- Highlight your transferable skills. To avoid a ‘conflict of interest,’ you’ll usually need to apply for a second job that is completely unrelated to your first job. If you don’t highlight your transferable skills, a recruiter might doubt if you’re a good ‘fit’ for the role. For example, if your day job is in IT, but you want an evening job in hospitality, you should emphasize the communications/customer-service elements of your IT job on your resume.
- Finally, it’s important to check that both your current and your second employer would be comfortable with you holding down two jobs.
Second Job Ideas from Home
If you live in a rural area, or you already work very long hours, getting a second ‘traditional’ job might seem impractical. However, thanks to the growing gig economy, it’s now easier than ever to supplement your income while working from home.
According to the Bureau of Labor Statistics, only 5% of the workforce have two jobs. However, some economists say that the figure is probably much higher than this because the BLS statistics don’t necessarily account for people who earn a second income from the gig economy. So, what type of work does the gig economy offer?
- Web design
- Writing and proofreading
- Transcription (medical, legal, etc.)
- Dog walking
- Online tutoring
- Customer service/telesales
- Subletting property
Most of these gigs can be found on general freelancing websites – or more specific platforms such as Airbnb (for letting) or UBER (for driving). It has been predicted that by 2020, 40% of the US working population will participate in the gig economy in some way or another.
How to Handle a Second Job
Whether you opt for a ‘traditional’ second job, or you freelance from home, handling a second job can be tough. While many of us thrive when we are kept busy, there is an upper limit to how productive we can be. If we push ourselves too hard, we might start seeing cracks in our health and our relationships. The following tips should help you stay healthy while working two jobs:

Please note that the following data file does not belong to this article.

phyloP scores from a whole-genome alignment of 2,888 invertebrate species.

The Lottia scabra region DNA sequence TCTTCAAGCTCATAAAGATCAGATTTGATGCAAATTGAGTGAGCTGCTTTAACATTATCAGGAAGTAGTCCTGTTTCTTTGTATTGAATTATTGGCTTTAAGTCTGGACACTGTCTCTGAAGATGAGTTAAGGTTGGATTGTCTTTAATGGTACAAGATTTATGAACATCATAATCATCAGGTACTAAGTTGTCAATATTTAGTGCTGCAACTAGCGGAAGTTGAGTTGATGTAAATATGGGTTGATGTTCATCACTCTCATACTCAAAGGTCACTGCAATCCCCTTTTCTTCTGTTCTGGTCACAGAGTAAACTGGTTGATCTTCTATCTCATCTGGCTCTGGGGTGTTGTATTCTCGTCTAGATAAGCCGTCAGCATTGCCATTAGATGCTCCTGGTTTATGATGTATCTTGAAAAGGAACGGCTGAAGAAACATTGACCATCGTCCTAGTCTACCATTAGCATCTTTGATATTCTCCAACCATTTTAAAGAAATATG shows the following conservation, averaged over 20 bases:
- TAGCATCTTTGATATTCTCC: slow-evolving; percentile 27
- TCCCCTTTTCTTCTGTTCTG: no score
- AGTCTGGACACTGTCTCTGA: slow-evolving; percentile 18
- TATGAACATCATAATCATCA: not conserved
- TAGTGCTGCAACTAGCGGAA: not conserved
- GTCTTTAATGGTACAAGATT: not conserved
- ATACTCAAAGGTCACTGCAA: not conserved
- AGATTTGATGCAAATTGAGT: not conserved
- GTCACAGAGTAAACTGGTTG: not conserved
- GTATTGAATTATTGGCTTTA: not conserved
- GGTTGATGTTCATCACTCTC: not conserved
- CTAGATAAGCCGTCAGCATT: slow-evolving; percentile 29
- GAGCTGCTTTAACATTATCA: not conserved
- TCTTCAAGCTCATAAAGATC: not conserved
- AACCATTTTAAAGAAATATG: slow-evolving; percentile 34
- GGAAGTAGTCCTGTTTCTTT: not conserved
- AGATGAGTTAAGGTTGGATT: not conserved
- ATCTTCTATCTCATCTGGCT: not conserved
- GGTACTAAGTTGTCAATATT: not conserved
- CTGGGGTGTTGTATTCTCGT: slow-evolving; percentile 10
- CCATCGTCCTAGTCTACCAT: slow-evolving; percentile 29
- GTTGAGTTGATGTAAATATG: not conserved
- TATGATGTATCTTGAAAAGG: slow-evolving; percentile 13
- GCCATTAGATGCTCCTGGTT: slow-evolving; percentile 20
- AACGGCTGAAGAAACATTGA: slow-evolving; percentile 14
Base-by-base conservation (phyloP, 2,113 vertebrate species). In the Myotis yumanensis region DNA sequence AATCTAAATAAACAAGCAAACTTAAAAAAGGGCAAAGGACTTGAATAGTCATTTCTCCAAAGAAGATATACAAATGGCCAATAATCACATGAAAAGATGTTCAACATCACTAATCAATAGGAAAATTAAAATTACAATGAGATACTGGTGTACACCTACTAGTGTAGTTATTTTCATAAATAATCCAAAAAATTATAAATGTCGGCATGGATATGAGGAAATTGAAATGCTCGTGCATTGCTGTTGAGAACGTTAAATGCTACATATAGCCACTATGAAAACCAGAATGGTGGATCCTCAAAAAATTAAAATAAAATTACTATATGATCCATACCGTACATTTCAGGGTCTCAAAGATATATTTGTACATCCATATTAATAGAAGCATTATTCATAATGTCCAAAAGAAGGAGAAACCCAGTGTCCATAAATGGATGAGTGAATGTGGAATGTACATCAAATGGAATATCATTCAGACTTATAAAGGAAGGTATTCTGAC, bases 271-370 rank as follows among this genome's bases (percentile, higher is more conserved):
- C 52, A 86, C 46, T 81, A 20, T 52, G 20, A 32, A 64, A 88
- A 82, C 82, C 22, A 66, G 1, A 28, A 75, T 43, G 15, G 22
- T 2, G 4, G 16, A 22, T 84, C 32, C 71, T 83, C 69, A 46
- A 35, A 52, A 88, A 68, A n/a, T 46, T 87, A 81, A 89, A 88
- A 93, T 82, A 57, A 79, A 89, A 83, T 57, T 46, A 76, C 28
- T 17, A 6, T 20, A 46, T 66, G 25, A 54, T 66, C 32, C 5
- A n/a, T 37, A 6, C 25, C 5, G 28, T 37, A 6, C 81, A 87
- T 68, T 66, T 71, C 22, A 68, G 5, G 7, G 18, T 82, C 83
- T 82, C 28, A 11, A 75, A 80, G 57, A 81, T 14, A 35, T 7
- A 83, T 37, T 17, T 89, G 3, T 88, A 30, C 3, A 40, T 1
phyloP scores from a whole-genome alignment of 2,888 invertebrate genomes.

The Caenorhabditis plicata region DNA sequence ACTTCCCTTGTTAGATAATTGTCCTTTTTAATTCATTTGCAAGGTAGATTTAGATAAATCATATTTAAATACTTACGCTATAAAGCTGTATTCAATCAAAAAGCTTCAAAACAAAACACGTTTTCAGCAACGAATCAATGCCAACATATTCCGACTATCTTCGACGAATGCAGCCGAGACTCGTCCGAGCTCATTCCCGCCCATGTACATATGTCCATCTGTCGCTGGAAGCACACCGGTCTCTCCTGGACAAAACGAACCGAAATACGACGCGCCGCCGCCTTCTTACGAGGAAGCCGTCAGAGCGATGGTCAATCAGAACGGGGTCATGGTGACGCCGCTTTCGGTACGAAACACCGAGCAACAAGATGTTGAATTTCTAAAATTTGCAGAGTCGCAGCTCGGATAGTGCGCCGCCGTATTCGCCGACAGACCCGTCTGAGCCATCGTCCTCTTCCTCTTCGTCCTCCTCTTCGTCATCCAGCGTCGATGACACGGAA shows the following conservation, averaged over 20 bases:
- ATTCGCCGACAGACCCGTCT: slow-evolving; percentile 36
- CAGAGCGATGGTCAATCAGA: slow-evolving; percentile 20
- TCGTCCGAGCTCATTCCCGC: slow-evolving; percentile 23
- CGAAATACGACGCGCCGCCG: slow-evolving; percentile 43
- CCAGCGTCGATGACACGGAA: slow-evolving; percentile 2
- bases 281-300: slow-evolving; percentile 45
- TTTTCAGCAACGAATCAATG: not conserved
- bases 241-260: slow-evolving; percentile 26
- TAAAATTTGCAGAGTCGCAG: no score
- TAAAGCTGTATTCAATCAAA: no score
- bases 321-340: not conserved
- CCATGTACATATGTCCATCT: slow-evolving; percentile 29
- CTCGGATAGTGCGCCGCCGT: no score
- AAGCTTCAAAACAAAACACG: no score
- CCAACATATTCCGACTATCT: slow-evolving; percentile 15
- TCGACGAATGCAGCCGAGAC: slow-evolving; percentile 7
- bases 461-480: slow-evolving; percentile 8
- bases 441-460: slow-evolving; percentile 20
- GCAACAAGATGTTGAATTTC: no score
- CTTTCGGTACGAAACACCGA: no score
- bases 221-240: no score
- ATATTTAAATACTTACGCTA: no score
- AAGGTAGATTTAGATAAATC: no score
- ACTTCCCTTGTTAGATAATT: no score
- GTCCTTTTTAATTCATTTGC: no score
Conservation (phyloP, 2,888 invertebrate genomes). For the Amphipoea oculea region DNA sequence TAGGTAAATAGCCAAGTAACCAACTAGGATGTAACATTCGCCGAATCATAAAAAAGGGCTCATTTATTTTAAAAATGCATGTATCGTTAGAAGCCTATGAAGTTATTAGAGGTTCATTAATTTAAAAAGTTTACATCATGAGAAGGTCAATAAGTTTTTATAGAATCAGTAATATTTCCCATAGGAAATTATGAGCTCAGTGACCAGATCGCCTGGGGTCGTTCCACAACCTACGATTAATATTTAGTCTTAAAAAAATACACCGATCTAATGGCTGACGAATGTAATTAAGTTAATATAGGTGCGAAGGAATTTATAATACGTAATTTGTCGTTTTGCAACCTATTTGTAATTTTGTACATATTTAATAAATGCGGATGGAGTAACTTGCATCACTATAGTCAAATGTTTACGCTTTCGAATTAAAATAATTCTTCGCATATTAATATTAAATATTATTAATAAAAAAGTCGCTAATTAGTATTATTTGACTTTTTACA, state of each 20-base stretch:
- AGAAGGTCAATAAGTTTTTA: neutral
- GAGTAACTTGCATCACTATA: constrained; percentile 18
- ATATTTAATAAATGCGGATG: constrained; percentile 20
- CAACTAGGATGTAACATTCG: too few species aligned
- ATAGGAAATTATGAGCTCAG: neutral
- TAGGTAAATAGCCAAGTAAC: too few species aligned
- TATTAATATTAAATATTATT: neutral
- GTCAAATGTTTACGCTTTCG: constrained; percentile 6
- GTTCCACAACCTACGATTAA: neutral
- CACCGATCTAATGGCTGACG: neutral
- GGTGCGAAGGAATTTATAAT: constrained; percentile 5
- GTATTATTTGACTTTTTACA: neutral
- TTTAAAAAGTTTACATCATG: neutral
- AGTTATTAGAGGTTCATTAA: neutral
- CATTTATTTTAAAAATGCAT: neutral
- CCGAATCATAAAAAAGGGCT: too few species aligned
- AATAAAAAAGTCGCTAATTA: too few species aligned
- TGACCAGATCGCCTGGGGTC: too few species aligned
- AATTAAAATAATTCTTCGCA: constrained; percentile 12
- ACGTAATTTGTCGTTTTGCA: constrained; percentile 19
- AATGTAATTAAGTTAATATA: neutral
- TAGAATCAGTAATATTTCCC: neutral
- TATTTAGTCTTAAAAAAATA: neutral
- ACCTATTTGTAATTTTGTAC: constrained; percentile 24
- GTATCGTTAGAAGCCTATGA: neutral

- Prepare Meals in Advance – When you cook, make several extra portions and place these in the fridge/freezer. If you go straight to your second job after finishing your first, be sure to bring some food with you in the morning, so you’re not tempted by unhealthy and expensive snacks. Working two jobs will increase your appetite, so it is important to be prepared.
- Avoid Takeout Coffee – Coffee can become a very expensive habit when you work long hours. Try drinking a low-caffeinated beverage like green tea instead, and snack on fruit to keep your energy levels up.
- Be Comfortable – If your day job is very sedentary and you suddenly start waiting tables or stacking shelves four evenings a week, you may notice some discomfort at first. Don’t throw in the towel during this adjustment period. Instead, make sure you are wearing sensible footwear and following any safety advice you’re given at work.